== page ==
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  • Writer's pictureSara White

Accommodation provider wins £252k TOMS VAT case

Updated: Mar 21

A tribunal has ruled that a supplier of temporary accommodation to business travellers and tourists can apply the Tour Operators Margin Scheme

Sara White, Editor, Accountancy Daily


From 2017, Sonder Europe Limited provided accommodation in the UK to corporate and leisure travellers. The accommodation was in the form of self-contained apartments which Sonder had leased from third party landlords.


The company sublet the apartments to travellers for different periods from a single night to a month or more. During the relevant period, the average stay at a Sonder apartment in the UK was five nights.


This appeal concerned the Tour Operators Margin Scheme (TOMS), a special VAT scheme which applies to certain supplies made by travel agents and tour operators for the benefit of travellers. It was created by the Value Added Tax (Tour Operators) Order 1987 (TOMS Order).


In VAT accounting periods ending 10/17, 01/18 and 04/18, Sonder accounted for VAT on the basis that its supplies fell within the scope of the TOMS.


In 2019, HMRC decided that TOMS did not apply to the supplies made by Sonder with the result that those supplies were chargeable to VAT at the standard rate in the sum of £252,229.29.


Sonder challenged this decision and appealed to the First Tier Tribunal.


Sonder argued that it was a tour operator because its position was indistinguishable from that of the tour operators in Van Ginkel and Alpenchalets. Just like them, Sonder bought in supplies of accommodation from the landlords and made onward supplies of that accommodation to travellers.


TOMS allows a travel company to only pay VAT on the difference (the margin) between their own buying price, for example the rent they pay for an apartment and the selling price they charge the end customer. Using TOMS means they only pay 1/6 of the margin rather than 20% on the overall selling price.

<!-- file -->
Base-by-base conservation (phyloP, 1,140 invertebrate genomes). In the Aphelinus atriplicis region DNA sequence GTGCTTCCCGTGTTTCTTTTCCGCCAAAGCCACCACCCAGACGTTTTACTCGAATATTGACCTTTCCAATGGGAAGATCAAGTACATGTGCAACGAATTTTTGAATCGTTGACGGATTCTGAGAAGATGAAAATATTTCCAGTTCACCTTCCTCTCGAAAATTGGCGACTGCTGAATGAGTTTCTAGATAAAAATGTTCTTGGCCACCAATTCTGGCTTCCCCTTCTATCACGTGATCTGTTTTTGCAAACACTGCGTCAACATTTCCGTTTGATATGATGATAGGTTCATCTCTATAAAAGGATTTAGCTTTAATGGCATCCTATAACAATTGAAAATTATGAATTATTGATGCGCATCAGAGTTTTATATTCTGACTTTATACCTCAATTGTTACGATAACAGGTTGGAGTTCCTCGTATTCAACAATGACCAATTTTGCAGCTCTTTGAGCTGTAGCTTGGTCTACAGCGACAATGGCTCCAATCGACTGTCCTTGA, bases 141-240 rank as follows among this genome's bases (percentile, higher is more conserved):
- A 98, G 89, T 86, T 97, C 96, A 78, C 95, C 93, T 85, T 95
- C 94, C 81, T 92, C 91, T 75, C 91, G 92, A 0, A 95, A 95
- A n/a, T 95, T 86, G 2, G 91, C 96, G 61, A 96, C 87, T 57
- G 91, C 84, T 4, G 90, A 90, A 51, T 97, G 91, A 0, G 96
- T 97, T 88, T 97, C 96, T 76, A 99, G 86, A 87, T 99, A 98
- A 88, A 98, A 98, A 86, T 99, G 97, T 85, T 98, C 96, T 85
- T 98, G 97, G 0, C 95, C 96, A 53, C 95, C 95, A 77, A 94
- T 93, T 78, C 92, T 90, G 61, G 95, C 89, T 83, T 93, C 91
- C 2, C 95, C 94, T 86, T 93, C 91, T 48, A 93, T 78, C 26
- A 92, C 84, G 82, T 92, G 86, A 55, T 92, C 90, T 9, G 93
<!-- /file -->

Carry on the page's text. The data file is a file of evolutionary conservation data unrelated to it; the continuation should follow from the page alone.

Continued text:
However, HMRC rejected the claim, stating that renting exempt residential accommodation and then subletting it to travellers does not fall within the TOMS. Their primary argument was that a trader who made supplies of travel accommodation from its own resources was a hotelier and not a tour operator. In using the leased apartments for short term accommodation, Sonder transformed the landlord’s supply from one of exempt land for residential occupation into a standard rated supply of hotel accommodation.


The tribunal stressed that ‘any business that provides services which are the same as or comparable to those provided by travel agents or tour operators within the normal meaning of those terms is itself a travel agent or tour operator for the purposes of the EU special scheme. That is reflected in section 53(3) VATA’.


The judge Greg Sinfield said: ‘There was no suggestion that the apartments were used as permanent or long term accommodation and, during the relevant period, the average length of stay was only five nights.


‘Sonder used the apartments to provide temporary accommodation for persons who did not reside in them as their homes. I conclude that such persons were travellers and the apartments were, therefore, travel facilities (in the terms of Article 306 PVD) and for the benefit of travellers (as required by section 53(3) VATA).’


The tribunal ruled that the supplies of accommodation made by Sonder were designated travel services supplied by a tour operator for the purposes of the TOMS order and the appeal was allowed.


Sue Rathmell, VAT and indirect tax partner at MHA, said the case strengthened the business model of companies in the rent-to-rent travel sector to use TOMS.


‘HMRC wanted companies in the serviced accommodation sector, where we’ve seen huge growth over the past few years fuelled by the rise of AirBnb, booking.com and so on, to pay substantially more VAT. Anecdotally clients have told me if they had to pay VAT at the rates HMRC wanted they wouldn’t make any money,’ Rathmell said.


‘First Tier Tribunal decisions are not determinative so HMRC may still question the use of TOMS for R2R. Alternatively it may change the UK’s VAT law to exclude these types of supplies from being within TOMS.


‘For now companies that have been using TOMS can breathe a sigh of relief. For those companies that aren’t taking advantage of TOMS they need to think why not. You can only go back four years to make a claim for over declared VAT, so if a company is not already using TOMS, they should consider whether to make a claim applying TOMS and then potentially stand behind Sonder’s appeal in the courts to protect their position.’


HMRC can appeal the decision to the Upper Tribunal.


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